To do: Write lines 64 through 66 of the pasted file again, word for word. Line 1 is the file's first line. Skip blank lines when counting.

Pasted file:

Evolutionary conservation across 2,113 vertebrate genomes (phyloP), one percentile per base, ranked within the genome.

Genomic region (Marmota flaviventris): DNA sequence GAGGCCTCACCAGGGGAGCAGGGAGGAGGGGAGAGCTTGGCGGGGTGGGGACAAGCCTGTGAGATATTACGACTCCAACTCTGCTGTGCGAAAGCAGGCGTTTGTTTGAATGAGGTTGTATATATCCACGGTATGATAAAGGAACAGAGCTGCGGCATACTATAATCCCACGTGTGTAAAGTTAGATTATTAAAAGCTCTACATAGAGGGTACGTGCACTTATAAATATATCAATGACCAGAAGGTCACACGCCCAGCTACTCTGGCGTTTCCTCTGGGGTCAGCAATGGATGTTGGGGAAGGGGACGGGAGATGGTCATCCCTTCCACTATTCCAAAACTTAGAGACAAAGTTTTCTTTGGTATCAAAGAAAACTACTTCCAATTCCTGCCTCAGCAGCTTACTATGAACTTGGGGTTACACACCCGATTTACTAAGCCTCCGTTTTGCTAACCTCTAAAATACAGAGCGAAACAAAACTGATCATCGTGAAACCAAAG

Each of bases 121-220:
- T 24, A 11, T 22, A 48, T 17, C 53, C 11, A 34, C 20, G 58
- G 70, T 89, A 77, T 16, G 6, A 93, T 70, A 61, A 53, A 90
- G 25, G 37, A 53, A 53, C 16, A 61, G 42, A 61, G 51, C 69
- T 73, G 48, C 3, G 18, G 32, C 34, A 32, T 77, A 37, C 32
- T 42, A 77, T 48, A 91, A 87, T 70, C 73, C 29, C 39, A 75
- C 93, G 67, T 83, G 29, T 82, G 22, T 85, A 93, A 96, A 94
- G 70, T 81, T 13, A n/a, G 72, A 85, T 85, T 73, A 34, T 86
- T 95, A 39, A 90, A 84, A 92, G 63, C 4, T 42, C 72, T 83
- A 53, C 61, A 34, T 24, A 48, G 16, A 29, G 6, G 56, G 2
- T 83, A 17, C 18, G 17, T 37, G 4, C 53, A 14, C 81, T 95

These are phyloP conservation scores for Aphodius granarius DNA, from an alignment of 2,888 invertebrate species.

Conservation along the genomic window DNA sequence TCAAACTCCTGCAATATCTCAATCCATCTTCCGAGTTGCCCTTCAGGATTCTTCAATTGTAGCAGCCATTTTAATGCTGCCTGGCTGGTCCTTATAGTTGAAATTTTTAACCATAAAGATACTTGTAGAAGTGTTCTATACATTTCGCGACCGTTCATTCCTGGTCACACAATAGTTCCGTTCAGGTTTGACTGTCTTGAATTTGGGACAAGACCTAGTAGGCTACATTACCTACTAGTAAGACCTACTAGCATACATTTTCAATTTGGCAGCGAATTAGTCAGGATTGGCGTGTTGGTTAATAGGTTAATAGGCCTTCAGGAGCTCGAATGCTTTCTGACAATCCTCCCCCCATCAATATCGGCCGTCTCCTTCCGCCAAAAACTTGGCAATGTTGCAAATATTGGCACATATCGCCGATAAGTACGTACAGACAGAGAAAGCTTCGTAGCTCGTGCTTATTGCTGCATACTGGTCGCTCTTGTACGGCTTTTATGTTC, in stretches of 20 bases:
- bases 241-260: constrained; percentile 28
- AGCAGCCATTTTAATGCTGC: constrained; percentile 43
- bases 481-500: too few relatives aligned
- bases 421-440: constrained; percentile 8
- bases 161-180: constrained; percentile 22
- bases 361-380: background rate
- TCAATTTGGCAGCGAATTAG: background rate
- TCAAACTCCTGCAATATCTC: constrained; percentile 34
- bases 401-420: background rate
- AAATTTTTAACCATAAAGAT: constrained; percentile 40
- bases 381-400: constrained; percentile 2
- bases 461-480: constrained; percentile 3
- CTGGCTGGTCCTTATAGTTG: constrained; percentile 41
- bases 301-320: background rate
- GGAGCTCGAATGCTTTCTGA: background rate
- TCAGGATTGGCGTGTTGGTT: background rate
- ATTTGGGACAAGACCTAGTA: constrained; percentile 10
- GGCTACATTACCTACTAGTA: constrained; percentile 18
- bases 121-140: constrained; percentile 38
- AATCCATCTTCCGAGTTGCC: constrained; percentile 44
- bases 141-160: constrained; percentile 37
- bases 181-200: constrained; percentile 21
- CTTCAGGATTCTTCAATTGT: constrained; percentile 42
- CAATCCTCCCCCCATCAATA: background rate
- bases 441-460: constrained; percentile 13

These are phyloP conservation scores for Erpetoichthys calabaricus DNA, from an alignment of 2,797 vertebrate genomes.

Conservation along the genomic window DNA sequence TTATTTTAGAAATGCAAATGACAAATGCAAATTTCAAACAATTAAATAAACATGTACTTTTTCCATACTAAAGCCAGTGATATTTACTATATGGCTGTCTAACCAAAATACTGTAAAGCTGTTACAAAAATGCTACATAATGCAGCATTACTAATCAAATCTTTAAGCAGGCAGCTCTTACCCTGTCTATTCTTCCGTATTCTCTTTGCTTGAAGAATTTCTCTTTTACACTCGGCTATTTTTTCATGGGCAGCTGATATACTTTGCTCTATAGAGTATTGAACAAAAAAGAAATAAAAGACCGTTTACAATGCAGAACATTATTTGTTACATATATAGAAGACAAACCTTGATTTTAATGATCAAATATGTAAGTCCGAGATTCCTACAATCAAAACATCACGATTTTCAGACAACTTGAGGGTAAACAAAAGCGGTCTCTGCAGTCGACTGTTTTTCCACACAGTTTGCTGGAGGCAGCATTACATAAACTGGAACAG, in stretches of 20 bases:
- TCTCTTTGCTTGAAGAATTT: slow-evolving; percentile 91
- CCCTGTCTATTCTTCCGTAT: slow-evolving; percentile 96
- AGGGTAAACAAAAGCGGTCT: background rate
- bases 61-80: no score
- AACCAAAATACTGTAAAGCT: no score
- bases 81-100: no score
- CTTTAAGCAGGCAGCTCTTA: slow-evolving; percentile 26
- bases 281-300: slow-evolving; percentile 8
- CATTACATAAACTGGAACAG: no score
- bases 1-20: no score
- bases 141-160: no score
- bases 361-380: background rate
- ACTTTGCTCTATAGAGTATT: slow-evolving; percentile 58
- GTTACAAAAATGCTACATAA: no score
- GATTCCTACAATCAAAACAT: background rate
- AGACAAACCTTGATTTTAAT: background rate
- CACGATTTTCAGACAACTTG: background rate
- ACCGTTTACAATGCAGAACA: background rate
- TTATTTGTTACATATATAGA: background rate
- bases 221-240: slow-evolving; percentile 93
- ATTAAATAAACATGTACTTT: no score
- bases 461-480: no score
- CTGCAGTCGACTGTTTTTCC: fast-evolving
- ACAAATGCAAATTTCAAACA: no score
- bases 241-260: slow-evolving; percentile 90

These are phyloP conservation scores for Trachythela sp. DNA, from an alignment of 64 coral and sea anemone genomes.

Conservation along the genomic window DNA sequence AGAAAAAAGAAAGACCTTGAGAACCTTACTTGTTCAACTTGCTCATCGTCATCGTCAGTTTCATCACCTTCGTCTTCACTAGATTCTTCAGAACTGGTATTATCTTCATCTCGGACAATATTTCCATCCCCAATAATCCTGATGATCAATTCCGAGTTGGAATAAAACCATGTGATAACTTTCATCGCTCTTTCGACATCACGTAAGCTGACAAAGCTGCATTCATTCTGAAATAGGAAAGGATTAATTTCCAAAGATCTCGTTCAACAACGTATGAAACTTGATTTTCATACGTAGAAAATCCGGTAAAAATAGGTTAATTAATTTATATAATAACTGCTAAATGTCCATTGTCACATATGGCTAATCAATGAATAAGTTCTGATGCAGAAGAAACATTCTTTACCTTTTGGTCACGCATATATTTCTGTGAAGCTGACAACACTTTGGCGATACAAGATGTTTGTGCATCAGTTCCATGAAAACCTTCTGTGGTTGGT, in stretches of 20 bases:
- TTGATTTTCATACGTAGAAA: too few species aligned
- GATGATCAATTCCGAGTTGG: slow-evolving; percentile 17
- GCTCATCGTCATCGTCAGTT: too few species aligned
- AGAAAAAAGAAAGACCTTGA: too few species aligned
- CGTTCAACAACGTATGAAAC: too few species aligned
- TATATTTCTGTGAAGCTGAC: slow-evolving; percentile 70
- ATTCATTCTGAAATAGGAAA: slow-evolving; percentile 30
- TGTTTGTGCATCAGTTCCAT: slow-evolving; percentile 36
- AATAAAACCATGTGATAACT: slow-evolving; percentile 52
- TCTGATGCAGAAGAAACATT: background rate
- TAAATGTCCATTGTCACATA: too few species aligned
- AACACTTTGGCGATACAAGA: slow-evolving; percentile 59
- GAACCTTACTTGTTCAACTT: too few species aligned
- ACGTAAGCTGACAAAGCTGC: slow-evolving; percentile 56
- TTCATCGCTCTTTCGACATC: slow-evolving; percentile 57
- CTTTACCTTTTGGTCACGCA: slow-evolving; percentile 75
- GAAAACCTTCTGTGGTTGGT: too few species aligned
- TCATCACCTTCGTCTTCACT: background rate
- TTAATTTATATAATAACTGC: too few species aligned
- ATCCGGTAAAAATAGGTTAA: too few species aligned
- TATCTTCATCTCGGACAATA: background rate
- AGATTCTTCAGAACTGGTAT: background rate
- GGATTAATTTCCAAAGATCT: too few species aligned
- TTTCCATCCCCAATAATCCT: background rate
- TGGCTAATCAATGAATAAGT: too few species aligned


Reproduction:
- bases 461-480: no score
- CTGCAGTCGACTGTTTTTCC: fast-evolving
- ACAAATGCAAATTTCAAACA: no score